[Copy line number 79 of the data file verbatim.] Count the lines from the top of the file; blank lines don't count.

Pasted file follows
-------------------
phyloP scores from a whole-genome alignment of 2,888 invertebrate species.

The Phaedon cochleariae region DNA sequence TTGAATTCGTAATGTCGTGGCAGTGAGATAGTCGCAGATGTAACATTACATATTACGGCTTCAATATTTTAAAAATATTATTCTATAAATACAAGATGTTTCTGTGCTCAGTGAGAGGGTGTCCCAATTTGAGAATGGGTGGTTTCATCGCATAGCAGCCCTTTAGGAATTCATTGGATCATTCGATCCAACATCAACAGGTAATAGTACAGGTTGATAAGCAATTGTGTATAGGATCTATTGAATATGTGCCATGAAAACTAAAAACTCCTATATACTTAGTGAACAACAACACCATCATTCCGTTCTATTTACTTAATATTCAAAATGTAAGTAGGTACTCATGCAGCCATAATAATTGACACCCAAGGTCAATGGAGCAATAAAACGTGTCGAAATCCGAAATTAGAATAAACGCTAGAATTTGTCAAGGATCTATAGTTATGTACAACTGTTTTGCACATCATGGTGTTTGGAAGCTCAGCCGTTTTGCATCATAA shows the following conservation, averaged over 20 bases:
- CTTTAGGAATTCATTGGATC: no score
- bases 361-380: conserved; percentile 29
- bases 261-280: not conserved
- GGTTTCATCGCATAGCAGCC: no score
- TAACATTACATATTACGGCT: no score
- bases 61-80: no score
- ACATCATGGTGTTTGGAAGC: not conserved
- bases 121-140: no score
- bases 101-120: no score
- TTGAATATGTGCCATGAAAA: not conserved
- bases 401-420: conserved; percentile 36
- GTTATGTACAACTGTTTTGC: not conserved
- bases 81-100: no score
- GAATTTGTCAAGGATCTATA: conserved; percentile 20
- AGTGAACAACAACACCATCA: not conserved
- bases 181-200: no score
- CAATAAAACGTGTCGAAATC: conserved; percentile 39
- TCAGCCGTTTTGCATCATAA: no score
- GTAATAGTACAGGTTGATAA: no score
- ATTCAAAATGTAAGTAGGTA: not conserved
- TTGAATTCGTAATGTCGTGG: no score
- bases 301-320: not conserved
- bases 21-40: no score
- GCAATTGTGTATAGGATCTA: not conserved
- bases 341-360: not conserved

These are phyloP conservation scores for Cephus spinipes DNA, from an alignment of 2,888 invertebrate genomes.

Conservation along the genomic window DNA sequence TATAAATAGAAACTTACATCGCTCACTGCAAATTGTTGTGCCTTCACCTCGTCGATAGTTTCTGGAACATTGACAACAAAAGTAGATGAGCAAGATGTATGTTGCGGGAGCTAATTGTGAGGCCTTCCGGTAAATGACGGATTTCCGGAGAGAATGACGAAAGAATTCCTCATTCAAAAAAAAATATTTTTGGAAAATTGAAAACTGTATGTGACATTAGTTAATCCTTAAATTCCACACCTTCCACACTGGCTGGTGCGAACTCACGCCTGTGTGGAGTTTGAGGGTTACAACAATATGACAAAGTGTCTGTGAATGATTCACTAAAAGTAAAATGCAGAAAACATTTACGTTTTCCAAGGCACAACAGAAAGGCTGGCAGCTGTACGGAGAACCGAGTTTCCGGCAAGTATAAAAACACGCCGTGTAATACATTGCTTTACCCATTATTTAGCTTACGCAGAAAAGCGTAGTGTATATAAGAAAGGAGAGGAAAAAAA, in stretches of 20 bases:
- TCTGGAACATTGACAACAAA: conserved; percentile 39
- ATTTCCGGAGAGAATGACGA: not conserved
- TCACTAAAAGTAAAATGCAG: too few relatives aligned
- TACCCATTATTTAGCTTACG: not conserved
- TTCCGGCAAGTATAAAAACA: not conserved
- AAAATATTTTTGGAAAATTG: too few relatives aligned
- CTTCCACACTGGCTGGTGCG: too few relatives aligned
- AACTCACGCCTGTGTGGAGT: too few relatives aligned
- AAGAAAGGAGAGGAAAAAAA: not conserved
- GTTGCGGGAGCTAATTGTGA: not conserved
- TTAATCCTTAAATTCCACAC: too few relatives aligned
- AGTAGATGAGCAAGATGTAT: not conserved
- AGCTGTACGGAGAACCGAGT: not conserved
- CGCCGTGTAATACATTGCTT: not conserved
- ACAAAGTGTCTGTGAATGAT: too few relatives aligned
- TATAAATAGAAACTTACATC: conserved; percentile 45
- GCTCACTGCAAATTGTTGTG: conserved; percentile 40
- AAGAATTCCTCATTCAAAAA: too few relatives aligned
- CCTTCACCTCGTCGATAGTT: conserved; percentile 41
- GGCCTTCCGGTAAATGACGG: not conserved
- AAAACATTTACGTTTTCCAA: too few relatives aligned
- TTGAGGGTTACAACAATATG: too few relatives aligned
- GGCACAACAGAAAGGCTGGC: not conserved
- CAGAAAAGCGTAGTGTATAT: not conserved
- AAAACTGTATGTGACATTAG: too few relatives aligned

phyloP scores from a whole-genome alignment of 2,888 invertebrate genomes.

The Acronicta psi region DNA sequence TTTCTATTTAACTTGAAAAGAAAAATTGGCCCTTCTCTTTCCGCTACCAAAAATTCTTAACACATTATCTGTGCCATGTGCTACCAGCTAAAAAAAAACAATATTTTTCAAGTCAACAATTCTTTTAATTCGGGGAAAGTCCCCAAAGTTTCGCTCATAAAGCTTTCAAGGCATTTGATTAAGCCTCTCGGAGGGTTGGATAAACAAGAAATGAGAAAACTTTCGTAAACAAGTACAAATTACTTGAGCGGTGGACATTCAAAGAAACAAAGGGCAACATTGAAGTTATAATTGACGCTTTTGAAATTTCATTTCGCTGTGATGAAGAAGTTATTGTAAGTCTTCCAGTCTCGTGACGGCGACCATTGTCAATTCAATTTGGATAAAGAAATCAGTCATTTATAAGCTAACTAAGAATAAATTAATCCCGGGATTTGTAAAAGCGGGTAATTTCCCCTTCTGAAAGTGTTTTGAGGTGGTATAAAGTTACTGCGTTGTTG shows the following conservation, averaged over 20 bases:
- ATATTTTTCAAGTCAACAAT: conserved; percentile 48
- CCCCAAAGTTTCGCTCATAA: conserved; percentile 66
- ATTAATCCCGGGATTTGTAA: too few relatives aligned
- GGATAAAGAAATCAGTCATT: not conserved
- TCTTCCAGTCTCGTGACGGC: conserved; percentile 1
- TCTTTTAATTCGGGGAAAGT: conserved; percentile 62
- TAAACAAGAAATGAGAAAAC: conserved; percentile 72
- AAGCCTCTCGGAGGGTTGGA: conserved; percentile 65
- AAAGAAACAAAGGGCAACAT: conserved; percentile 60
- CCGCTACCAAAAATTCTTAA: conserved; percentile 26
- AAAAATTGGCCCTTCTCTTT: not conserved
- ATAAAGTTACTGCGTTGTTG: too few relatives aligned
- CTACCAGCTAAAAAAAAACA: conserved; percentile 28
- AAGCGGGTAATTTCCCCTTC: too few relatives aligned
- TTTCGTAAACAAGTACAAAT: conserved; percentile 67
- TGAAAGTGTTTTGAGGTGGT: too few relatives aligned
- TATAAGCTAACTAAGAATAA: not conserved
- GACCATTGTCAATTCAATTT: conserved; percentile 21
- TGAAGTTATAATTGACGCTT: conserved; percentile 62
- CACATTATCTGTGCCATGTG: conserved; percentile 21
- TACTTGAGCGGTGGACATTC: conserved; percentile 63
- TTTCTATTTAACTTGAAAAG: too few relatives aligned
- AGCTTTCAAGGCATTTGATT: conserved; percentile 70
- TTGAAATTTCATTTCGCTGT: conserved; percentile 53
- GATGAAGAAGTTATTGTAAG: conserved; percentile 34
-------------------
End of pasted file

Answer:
- AGCTTTCAAGGCATTTGATT: conserved; percentile 70